I would focus on other examples, but too many candidates are hung too high for much evaluation.  Many of the drawings and inkjet prints are intimate in scale and rich in detail, so lord knows why the work is hung salon-style, climbing up the walls like your friendly neighborhood you-know-who.  So the walls imitate a comics page?  But the gallery walls already compartmentalize the space like panels on a page.  Whatever; viewers are advised to bring platforms.

Renée French, Straw Dog no. 44, 2009
Renée French, Straw Dog no. 44, 2009

Renée French is one of the few women in the show, but her colossal drawing Straw Dog no. 44, 2009 is enough work for several people.  If we accept it as multiple drawings, then that adds to the show 29 drawings made by a woman.  And because the multi-paneled drawing echoes the window panes of the gallery, and vice-versa, the work echoes throughout the space.

Cool
(l-r) Renée French, Art Spiegelman, Mark Stafford Brandi

Andrei Molotiu tells us in his catalog essay, “‘Abstract’ here is specific to the medium of comics, and only partly overlaps with the way it is used in other fine arts.”  Still, Mark Stafford Brandi gives us A History of Composition in Abstract Comic Covers, 2001 – a collection of painted collages on masonite panels, one for each ism, trend, and movement from the last few milennia.

Mark Stafford Brandi, A History of Composition in Abstract Comic Covers, 2009
Mark Stafford Brandi, A History of Composition in Abstract Comic Covers, 2009

SVA faculty member Gary Panter is in the show. You can read more about his work in this Artforum piece by Andrei Molotiu.

IMAGES: Michael Bilsborough

MUSEO Say So

Sunday, April 5th, 2009

My stacks of Artforum back issues are as tall as I am. And though I have a complete collection, as continuous as my seamless run of The Punisher, I tend to read it sporadically. Sometimes, I’m dazzled by the ads and lose my place in media read. Other times, the slick cover makes my hand all sweaty, so I have to take a break. But I always read the New York reviews, the Top Ten, and the sex advice – er, that’s another magazine. (But don’t you wish? Hosted each month by a different “sexual” artist? Marina Abramovic, Jeff Koons, Andrea Fraser, Paul McCarthy, Marlene McCarty, Louise Bourgeois, and the Tom of Finland Estate…)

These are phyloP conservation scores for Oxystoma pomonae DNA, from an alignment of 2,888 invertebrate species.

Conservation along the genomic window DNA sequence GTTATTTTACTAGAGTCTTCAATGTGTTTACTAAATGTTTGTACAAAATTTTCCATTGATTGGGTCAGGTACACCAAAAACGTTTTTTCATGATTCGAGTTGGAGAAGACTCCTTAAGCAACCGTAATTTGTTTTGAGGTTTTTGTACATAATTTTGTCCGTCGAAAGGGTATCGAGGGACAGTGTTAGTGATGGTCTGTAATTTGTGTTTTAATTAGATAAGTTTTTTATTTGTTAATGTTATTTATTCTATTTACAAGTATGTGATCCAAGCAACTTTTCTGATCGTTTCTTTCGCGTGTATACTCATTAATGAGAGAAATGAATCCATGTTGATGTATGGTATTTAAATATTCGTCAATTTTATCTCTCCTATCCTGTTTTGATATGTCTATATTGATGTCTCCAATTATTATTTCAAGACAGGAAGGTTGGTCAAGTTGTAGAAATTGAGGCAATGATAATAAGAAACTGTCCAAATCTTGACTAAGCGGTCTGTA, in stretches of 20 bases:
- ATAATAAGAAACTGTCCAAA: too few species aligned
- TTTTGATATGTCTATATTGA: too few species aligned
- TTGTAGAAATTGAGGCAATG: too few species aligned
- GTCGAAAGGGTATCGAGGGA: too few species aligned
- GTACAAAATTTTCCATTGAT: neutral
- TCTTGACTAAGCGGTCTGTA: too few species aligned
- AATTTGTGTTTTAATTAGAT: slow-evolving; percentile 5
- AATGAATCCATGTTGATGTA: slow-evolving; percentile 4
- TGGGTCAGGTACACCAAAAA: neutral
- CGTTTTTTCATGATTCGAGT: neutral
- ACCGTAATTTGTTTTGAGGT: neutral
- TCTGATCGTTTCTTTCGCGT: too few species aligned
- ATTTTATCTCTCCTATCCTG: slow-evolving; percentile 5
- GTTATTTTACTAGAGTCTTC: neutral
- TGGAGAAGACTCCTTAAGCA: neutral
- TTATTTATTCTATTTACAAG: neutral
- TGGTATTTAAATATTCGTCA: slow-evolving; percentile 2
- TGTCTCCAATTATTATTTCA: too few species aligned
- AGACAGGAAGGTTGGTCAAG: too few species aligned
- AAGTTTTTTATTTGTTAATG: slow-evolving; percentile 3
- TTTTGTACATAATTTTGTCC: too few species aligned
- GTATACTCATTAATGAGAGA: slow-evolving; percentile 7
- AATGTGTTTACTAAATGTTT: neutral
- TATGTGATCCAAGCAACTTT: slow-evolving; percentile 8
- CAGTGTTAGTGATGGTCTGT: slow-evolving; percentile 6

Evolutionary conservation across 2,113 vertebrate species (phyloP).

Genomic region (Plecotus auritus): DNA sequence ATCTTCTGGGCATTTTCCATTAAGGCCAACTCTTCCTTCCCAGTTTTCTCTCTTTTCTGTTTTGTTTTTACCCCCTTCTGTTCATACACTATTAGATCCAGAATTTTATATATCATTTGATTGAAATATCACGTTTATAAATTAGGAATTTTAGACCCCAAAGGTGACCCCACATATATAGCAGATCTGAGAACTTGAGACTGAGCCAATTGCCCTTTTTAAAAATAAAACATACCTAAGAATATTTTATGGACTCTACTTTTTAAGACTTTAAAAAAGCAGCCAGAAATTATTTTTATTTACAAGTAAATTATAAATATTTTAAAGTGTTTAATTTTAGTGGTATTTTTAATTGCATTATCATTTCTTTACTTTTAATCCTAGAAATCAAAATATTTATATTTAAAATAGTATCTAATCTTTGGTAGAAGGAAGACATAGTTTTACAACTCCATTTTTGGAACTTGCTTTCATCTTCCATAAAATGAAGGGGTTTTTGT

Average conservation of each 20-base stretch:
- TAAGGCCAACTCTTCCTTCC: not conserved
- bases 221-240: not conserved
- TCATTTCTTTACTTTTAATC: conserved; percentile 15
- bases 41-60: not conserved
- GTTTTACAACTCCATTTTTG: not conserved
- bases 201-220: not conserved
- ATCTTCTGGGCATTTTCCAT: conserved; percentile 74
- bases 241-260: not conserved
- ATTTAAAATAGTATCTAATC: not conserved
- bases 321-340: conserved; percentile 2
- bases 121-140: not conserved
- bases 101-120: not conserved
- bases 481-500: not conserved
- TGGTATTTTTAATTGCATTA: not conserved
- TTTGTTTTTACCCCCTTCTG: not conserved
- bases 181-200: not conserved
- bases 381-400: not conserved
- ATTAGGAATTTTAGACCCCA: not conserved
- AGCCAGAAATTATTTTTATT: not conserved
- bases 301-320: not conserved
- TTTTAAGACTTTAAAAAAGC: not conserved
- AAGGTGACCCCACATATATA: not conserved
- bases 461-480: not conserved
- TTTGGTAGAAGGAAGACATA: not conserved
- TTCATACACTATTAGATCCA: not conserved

W, Heinz Tomato Ketchup Boxes (stacked, get it?), 1964

W, Heinz Tomato Ketchup Boxes (stacked, get it?), 1964

Of course, reading Artforum online relieves me of that problem, while saving me precious storage space for the grad school paintings that I just can’t throw out. I can see videos and bonus “500 Words.” And when I encounter a word, theory, or name I don’t recognize – which is often – then I can google it immediately. Incidentally, Jerry Saltz wrote in a recent Facebook discussion that “Scene and Herd” gets the most readers.

Cory Arcangel, I Shot Andy Warhol, 2002

Cory Arcangel, I Shot Andy Warhol, 2002

My favorite online art publication is MUSEO, a quarterly contemporary art magazine. The newest issue, #11, was published just last week and features interviews with Dan Graham, Cory Arcangel, Paola Pivi, Abraham Cruzvillegas, and Jonah Freeman. We hear Freeman comment on “alchemy through consumption,” and Arcangel on “consuming as producing.”

Jonah Freeman, Justin Lowe, Alexandre Singh; Hello Meth Lab in the Sun, 2008

Jonah Freeman, Justin Lowe, Alexandre Singh; Hello Meth Lab in the Sun, 2008

One year ago, the inaugural issue of MUSEO Magazine featured exclusive interviews with Taryn Simon, Tanyth Berkeley, Fawn Krieger, Tom Eccles, and SVA alum Phoebe Washburn (in video form). If you wonder how a quarterly could reach 11 issues in one year, it’s because MUSEO was rekindled by Editor-in-Chief David Shapiro after a stretch of hibernation. In its B.C. period, from 1997-2001, the magazine was an journal rounding up intercollegiate content from Columbia University (Go Lions!), Duke, and SVA. David took over the Editor position in 1999 and steered the journal toward contemporary art in New York. In 2000, he launched the online edition, which quickly surpassed the print version in readership. That inaugural online edition included an excellent interview with Jeff Wall, later to be republished by MoMA and in The Education of a Photographer, edited by SVA’s Charles Traub. Other notable interviews from that period included modern marvels Elizabeth Peyton and the Christos, and rising stars like Kevin Zucker, who found the Sublime in a summer blockbuster film.

Jeff Wall, After Invisible Man by Ralph Ellison, the Preface, 1999-2001
Jeff Wall, After Invisible Man by Ralph Ellison, the Preface, 1999-2001

Graduating from Columbia ended David’s reign at MUSEO. The journal continued in his wake, but only annually. Meanwhile, David began his art history grad program, started to exhibit his paintings, and later took on a hefty teaching schedule. After a messenger angel visited him one night, David cleared out his studio and began to plan to rekindle the magazine. In 2007, he resurrected it as a paperless quarterly with a makeover by Rare Gallery’s Jasper Pope. Anno domini: MUSEO has awakened, looking refreshed, cool, and timely.

MUSEO returns, like a Phoenix Rising From the Ashes
MUSEO returns, like a Phoenix Rising From the Ashes (artwork: Olga Anikina)

I would write more, but we’re consumed by the MUSEO crossword puzzle. We’ll all have to wait for the MUSEO sex column.